--------------------------------------------------
Note added at 15 hrs 58 mins (2005-02-18 15:04:59 GMT) Post-grading
--------------------------------------------------

In reply to Jane\'s rather tart response, I was moved to investigate dear Monsieur Darcy and his fascinating law, only to discover that it relates to the flow of fluids through granular or permeable materials, and is specifically relevant in disciplines like hydrology --- so quite frankly, I think it is way off context here for a heating valve; but maybe Jane will be able to show me just how wrong I am... ;-)
Selected response from:

Tony M
France
Local time: 02:15
Grading comment
Wow - what rapid responses and all extremely helpful - points go to Dusty for his extremely useful explanations - it was a heating system by the way - sorry for not indicating that before. Many thanks to all three of you - you really helped me out !
4 KudoZ points were awarded for this answer

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Summary of answers provided
5 +1so the ensuing outflow is as close at possibleJane Lamb-Ruiz
3...in such a way as to ensure that the resulting output follows a linear law as far as possible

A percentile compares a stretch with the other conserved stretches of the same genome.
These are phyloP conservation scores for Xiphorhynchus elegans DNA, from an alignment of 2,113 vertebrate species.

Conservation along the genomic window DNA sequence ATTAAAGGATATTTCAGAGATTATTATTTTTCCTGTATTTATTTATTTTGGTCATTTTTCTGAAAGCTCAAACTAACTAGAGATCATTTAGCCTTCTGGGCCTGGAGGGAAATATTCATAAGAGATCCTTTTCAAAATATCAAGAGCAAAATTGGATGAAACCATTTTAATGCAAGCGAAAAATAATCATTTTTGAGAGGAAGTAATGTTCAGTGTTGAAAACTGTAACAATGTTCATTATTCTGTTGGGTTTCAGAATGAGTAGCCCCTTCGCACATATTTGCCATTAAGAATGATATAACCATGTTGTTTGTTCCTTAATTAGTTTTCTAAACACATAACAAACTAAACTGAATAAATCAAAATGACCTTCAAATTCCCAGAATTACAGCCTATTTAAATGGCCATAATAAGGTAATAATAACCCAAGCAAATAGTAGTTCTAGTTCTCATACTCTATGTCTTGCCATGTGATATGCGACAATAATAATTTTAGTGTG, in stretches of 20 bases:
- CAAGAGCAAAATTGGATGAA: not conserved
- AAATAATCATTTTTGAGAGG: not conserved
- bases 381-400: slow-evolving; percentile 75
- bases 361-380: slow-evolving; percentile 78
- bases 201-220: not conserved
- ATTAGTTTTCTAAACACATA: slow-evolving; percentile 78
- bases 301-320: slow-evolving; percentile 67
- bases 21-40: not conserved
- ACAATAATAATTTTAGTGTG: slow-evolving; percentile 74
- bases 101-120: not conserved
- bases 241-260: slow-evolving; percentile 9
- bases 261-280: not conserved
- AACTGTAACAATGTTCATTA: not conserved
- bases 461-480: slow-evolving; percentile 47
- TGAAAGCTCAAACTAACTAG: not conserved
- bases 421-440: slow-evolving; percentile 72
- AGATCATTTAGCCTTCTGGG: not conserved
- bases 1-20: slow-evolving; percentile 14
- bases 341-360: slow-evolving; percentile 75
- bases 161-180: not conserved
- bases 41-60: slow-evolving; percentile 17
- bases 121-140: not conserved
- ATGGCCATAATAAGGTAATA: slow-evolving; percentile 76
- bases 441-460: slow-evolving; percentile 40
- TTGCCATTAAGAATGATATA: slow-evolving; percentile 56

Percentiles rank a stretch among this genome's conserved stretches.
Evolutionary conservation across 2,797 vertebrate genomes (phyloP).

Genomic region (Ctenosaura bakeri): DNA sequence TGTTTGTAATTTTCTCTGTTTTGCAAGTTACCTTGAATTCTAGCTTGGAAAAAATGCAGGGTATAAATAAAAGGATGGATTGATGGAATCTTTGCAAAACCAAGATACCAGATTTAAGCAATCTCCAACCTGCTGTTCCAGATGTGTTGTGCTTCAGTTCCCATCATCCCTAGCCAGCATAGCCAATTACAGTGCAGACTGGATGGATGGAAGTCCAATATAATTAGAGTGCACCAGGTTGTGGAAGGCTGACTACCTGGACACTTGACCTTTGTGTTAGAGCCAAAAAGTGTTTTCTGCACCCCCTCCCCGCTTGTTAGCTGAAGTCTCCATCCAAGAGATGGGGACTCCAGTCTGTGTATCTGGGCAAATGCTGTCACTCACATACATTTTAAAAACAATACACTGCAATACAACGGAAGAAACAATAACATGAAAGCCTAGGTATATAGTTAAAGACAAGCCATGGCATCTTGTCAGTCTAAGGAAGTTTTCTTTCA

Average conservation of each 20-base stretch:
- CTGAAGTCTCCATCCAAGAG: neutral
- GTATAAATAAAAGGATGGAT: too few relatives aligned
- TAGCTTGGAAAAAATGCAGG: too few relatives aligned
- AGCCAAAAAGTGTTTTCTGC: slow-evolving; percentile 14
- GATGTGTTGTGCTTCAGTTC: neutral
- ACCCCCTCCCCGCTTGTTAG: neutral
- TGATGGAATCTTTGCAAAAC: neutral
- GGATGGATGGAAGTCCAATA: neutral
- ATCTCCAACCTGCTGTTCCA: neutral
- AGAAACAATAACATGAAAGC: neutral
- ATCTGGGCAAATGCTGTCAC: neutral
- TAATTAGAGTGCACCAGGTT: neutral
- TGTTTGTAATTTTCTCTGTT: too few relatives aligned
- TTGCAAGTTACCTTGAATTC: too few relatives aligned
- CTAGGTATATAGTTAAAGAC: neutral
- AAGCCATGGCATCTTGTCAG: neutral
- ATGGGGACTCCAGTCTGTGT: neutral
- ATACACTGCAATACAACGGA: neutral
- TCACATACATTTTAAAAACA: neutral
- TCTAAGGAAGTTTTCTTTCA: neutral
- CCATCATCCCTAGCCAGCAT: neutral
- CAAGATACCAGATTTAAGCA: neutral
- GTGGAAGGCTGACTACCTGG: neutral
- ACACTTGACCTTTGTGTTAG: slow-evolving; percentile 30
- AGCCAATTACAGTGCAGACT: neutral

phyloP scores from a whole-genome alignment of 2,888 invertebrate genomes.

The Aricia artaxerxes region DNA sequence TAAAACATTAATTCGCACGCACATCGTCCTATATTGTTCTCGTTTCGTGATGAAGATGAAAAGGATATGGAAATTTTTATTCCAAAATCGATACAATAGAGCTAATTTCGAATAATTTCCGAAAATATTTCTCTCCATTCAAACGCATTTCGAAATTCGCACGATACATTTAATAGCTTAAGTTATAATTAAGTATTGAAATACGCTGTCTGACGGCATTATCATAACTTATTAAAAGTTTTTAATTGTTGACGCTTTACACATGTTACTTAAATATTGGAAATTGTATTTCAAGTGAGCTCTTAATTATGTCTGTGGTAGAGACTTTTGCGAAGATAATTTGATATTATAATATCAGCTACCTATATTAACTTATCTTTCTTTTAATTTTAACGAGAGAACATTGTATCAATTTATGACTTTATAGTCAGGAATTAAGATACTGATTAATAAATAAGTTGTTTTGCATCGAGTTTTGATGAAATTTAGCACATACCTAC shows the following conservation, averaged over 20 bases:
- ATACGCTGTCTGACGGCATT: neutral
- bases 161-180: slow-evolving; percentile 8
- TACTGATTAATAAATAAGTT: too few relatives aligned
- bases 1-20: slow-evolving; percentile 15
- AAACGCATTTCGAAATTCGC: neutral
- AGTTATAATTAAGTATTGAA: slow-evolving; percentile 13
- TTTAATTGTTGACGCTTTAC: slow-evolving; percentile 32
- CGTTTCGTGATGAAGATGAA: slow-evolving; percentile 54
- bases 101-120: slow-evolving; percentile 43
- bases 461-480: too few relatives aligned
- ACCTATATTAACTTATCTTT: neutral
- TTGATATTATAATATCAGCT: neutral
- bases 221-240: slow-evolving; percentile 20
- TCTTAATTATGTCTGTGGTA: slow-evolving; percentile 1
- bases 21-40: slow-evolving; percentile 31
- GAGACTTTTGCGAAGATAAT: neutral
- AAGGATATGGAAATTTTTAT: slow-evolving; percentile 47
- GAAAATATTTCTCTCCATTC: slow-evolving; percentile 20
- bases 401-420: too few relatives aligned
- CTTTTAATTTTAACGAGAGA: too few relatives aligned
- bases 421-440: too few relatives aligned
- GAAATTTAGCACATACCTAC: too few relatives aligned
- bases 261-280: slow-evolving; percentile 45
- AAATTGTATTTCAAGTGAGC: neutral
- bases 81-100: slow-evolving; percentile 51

Tony M
3...in a manner that assures the resulting output is as close to linear as possible.
Alex Lane


  

Answers


12 mins   confidence: Answerer confidence 3/5Answerer confidence 3/5
...de façon à assurer une émission résultante la plus proche d'une loi linéaire.
...in a manner that assures the resulting output is as close to linear as possible.


Explanation:
"Output," is here, speaking of flow through the gate.

Alex Lane
Local time: 18:15
Native speaker of: English
PRO pts in category: 4
Login to enter a peer comment (or grade)

11 mins   confidence: Answerer confidence 5/5 peer agreement (net): +1
...de façon à assurer une émission résultante la plus proche d'une loi linéaire.
so the ensuing outflow is as close at possible


Explanation:
to a linear flow path law...

as in Darcy's law

Linear flow paths assumed in Darcy’s law




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Note added at 13 mins (2005-02-17 23:19:10 GMT)
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correction: so the ensuing outflow is as close as possible to a linear flowpath

This is apparently Darcy\'s law

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Note added at 13 mins (2005-02-17 23:19:44 GMT)
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Have a nice holiday by the way

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Note added at 14 mins (2005-02-17 23:20:34 GMT)
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in hydraulics, the term is flowpaths...:)

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Note added at 15 mins (2005-02-17 23:21:09 GMT)
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and an emission in hydraulics is outflow...as opposed to inflow..

Jane Lamb-Ruiz
Works in field
Native speaker of: Native in EnglishEnglish, Native in PortuguesePortuguese
PRO pts in category: 57

Peer comments on this answer (and responses from the answerer)